Minority Interest on the Balance Sheet
Analyzing a Balance Sheet
When analyzing a company's balance sheet, one item that warrants closer inspection is called minority interest. The minority interest section refers to the equity that minority shareholders hold in a company's subsidiaries, something that you'll often see when looking at holding companies.
Put another way, minority interest represents the minority stockholders' share of the assets and liabilities of a subsidiary. (A subsidiary is a company controlled by another company through ownership of at least a majority of the voting stock.)
Reporting Minority Interest
Beginning in the years 2008 and 2009, the Financial Accounting Standards Board (FASB) introduced a massive change to how minority interest was classified on the balance sheet by requiring companies to list minority interest under the shareholders' equity section and not the liabilities section where it had previously found its home.
This was a major shift in accounting policy and means that for annual reports and Form 10-K filings after this date, you'll need to look further down the balance sheet to find the minority interest section. It also means you'll need to be aware of this inconsistency when studying or analyzing older annual reports, as the minority interest section will appear as a type of debt.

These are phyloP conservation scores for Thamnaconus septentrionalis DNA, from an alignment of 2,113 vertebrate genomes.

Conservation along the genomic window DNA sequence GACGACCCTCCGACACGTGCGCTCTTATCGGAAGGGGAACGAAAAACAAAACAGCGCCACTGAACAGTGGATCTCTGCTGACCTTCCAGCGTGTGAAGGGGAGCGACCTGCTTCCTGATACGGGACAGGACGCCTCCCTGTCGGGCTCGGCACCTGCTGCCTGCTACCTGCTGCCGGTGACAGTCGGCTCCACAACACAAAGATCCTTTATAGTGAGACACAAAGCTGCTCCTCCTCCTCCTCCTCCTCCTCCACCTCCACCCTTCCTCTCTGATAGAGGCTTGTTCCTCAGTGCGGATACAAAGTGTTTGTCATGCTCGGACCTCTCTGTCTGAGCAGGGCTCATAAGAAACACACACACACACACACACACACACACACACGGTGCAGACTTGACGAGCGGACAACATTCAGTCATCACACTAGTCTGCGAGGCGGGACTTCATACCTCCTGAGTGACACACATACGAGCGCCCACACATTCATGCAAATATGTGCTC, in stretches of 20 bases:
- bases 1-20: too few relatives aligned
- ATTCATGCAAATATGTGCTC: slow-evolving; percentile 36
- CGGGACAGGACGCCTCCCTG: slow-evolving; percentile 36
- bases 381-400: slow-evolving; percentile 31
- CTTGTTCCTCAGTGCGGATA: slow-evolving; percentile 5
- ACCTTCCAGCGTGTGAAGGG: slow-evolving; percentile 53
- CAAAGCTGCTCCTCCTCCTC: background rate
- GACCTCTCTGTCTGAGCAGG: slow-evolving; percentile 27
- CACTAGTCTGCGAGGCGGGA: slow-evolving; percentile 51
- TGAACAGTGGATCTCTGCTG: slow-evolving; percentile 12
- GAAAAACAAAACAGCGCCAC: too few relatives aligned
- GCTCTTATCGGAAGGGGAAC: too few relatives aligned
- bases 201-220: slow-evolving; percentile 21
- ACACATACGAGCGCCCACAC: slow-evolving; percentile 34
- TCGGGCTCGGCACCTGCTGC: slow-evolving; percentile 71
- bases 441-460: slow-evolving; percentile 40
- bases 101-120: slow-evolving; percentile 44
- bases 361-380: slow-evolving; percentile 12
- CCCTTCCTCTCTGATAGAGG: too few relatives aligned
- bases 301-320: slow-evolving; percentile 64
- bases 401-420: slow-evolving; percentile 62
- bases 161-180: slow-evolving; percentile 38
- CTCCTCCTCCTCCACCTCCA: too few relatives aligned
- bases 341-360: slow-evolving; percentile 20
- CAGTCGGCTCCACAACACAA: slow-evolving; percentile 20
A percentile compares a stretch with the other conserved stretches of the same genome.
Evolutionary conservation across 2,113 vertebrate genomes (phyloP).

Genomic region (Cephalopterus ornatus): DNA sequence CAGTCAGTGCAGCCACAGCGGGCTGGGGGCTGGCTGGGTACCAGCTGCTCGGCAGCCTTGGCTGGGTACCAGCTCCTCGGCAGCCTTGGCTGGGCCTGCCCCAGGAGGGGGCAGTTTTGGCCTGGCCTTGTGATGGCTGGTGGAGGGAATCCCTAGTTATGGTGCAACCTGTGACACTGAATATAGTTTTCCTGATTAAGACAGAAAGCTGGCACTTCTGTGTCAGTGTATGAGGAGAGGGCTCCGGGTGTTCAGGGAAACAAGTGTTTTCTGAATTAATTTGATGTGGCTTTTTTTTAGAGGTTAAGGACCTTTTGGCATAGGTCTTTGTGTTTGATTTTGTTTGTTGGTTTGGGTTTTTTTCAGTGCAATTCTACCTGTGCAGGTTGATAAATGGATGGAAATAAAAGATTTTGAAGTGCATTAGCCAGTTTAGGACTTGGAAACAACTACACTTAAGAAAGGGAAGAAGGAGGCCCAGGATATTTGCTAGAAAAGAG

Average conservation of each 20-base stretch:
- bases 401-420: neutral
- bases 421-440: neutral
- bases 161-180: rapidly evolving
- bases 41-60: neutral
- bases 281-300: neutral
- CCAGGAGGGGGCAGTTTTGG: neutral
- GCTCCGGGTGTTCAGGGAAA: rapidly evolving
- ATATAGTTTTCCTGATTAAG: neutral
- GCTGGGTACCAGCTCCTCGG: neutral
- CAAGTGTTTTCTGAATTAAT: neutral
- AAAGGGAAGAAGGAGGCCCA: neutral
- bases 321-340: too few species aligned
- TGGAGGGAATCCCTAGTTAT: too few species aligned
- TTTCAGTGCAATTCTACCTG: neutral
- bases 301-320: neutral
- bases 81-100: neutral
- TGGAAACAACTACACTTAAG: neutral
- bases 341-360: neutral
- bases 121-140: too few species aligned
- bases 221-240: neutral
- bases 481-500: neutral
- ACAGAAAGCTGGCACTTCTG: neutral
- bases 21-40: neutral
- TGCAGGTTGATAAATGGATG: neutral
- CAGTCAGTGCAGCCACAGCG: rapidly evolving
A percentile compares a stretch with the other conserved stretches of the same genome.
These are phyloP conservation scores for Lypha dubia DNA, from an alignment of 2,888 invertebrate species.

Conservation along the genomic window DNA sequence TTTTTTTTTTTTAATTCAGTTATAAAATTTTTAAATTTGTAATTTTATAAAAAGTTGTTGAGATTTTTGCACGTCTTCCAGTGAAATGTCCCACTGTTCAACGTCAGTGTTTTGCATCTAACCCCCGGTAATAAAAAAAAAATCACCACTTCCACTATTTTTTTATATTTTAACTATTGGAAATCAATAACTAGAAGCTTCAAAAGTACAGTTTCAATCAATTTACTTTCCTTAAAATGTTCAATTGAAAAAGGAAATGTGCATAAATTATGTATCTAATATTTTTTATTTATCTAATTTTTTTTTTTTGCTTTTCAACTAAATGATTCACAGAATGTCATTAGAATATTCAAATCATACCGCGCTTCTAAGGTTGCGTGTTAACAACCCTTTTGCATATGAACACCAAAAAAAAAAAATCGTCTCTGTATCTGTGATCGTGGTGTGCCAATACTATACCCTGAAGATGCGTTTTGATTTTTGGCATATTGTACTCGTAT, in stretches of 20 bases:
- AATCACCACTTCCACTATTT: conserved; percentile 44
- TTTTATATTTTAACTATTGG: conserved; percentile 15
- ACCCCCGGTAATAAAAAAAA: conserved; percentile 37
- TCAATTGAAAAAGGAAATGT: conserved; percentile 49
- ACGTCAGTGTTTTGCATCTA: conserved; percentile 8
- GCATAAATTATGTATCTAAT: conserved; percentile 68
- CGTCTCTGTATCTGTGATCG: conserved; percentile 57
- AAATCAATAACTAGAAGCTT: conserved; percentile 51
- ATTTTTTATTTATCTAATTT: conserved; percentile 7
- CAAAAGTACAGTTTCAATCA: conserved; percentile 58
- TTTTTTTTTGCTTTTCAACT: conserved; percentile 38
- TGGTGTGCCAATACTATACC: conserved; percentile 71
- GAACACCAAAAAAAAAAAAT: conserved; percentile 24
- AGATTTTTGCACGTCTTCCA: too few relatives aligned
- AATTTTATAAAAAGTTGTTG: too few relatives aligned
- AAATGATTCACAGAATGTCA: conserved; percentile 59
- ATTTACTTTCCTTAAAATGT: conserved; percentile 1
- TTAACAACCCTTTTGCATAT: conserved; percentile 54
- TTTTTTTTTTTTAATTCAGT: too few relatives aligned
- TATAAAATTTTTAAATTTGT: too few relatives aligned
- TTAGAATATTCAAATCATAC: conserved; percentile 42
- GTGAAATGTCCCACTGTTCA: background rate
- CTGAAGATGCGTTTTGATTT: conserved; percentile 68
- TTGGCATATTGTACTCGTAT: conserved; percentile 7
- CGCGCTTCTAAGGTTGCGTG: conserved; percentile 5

While both positions can be justified (the old thinking was that minority interest was a liability that was "owed" to the minority stockholders; the new thinking is that the minority stockholders aren't owed anything, they own it, so it is appropriate to label it as an equity allocation), I believe the move to the equity section is a more intelligent presentation of economic reality.
How Minority Interest Works
The following real-world example demonstrates the workings of minority interest. Berkshire Hathaway is perhaps the most famous holding company in the United States, if not the world. This investment vehicle of billionaire Warren Buffett's has made minority interest a key strategic weapon in its never-ending quest for intelligent acquisitions.
Buffett will find an attractive business, often family-owned or controlled by a handful of people, and then offer to acquire at least 80 percent of the stock. The 80-percent number is important because this is the cutoff at which the current corporate tax rules in the United States mean that the acquired business will be treated as a fully-consolidated subsidiary and the parent holding company won't have to pay taxes on dividends from that subsidiary.
Once Berkshire Hathaway ccompletes its acquisition of 80 percent or more of a company's stock, any remaining minority stake in the hands of the noncontrolling stockholders has to be reflected in Berkshire Hathaway's financial statements. That is where minority interest comes into play.
Example: The Minority Interest of Nebraska Furniture Mart on Berkshire Hathaway's Balance Sheet
In 1983, Nebraska Furniture Mart in Omaha, Nebraska, was the most successful home furnishings store in the United States. Its gross annual sales exceeded $88.6 million and the company had no debt. After noticing how successful the furniture business was, fellow Omaha native Warren Buffett approached the owner, Rose Blumkin, and offered to buy the company from her.